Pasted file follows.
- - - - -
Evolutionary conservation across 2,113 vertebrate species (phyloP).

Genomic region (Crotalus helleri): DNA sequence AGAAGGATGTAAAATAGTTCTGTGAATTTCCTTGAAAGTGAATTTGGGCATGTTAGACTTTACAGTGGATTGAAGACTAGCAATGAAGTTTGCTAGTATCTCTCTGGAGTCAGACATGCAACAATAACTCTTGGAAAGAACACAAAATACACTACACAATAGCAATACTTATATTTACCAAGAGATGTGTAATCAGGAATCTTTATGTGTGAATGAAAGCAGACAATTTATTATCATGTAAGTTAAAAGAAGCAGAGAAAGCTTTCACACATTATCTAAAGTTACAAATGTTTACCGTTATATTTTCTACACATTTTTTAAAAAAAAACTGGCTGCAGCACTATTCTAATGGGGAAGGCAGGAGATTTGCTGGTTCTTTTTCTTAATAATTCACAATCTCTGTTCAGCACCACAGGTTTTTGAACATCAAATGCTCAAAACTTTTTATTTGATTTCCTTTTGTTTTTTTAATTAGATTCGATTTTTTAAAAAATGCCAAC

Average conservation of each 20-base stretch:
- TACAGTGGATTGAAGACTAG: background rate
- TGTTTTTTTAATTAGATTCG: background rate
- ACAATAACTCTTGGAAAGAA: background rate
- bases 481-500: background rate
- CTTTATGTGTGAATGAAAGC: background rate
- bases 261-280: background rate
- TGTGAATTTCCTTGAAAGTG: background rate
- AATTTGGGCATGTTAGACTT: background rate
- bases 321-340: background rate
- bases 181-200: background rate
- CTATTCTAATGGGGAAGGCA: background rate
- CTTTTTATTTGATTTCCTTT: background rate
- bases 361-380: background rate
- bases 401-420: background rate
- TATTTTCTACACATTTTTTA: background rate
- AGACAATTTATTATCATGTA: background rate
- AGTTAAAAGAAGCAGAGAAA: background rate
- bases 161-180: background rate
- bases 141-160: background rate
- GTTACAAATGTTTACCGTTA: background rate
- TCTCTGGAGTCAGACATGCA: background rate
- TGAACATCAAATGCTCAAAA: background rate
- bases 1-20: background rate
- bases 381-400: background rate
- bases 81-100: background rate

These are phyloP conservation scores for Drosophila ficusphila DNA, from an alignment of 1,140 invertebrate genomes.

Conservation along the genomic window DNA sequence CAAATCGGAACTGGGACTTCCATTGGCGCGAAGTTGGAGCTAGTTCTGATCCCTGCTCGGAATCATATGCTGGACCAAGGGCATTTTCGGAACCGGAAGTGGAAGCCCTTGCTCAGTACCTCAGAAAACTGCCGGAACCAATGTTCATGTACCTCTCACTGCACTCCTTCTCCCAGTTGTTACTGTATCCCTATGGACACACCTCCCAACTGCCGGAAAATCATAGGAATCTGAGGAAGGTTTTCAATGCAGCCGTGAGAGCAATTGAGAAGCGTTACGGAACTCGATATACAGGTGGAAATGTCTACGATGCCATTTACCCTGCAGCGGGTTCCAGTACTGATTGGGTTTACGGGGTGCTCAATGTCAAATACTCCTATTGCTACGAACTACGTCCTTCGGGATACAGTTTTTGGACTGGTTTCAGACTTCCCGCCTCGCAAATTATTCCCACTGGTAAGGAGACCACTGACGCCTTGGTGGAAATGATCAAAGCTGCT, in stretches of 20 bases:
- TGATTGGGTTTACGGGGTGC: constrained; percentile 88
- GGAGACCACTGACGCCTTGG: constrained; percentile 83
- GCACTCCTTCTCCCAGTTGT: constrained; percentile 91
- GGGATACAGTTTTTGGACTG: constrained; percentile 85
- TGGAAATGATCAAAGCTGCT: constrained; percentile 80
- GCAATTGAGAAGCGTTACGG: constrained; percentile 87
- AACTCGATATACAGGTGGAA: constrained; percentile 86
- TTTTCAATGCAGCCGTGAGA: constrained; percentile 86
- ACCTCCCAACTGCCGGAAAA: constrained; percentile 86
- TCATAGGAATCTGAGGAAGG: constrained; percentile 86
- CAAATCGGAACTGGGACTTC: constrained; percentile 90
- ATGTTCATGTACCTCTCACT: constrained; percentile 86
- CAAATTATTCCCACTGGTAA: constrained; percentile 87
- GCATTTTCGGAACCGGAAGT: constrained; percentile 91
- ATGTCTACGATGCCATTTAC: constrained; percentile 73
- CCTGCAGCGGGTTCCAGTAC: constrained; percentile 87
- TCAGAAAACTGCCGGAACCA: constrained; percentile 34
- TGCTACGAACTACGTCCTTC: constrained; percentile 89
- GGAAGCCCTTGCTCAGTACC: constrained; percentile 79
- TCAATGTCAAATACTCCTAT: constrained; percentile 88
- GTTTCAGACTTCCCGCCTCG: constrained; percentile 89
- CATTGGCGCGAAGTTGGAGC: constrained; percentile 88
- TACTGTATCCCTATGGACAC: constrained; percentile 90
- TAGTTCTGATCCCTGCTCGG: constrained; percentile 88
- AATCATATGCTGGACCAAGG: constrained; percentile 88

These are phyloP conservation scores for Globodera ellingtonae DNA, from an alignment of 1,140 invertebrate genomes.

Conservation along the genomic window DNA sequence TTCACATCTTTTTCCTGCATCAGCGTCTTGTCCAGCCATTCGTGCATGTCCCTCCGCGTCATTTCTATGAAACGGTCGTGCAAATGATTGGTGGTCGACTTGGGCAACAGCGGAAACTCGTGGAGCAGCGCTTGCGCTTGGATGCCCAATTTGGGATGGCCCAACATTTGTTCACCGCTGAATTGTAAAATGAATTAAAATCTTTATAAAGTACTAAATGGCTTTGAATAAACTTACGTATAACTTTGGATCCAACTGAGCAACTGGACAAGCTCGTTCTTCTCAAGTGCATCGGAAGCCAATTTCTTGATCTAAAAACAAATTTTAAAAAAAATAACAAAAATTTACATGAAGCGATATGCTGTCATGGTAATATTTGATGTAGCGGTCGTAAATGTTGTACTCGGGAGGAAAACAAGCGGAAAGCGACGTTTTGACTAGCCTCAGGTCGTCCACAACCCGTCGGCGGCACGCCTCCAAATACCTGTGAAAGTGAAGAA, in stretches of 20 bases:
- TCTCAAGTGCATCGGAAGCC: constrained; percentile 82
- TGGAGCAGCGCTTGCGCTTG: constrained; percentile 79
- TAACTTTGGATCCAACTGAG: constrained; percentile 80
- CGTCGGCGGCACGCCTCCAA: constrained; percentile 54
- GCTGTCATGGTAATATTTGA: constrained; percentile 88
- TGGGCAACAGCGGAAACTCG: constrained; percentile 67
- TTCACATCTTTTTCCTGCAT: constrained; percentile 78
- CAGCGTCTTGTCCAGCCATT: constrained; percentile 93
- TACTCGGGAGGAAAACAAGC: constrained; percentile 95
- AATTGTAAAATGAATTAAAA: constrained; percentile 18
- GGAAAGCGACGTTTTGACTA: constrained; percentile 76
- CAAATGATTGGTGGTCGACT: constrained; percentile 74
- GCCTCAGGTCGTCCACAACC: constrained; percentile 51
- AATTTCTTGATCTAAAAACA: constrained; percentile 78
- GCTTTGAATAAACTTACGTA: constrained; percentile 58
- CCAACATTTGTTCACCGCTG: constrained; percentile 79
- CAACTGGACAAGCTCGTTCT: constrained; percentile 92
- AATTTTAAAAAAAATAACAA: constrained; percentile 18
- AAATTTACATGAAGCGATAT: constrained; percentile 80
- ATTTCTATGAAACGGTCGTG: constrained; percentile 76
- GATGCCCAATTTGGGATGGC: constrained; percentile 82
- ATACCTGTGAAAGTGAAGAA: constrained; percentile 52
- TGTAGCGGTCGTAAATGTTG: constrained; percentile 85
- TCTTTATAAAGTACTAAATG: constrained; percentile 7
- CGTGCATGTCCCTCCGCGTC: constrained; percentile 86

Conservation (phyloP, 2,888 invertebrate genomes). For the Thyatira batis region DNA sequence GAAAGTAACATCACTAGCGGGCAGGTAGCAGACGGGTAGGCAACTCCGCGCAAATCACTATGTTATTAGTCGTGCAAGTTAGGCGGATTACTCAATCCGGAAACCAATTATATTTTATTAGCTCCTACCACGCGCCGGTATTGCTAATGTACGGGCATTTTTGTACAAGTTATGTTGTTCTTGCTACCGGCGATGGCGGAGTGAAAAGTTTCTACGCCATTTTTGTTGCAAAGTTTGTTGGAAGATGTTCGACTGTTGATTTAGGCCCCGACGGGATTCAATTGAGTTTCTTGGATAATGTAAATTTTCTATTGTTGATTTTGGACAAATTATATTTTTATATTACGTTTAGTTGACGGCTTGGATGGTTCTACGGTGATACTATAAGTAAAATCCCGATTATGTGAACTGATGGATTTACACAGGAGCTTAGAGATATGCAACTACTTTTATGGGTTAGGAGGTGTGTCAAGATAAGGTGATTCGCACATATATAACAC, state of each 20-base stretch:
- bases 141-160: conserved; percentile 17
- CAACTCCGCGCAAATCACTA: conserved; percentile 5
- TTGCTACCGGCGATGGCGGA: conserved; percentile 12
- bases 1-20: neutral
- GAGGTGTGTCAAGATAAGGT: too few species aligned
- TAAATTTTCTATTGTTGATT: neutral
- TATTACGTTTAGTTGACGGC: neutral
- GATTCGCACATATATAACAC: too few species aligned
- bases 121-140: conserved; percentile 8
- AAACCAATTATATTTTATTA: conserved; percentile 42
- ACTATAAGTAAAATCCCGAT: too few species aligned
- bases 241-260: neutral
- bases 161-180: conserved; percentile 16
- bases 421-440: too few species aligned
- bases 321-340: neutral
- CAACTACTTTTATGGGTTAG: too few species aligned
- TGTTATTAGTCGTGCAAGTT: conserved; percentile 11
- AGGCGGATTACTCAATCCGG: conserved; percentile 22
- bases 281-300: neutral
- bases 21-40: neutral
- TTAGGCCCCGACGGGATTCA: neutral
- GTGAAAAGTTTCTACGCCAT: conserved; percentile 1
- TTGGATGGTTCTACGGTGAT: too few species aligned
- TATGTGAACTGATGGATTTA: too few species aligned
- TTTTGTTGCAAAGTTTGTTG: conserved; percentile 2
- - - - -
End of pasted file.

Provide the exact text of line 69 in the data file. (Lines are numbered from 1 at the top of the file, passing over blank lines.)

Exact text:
- CAAATGATTGGTGGTCGACT: constrained; percentile 74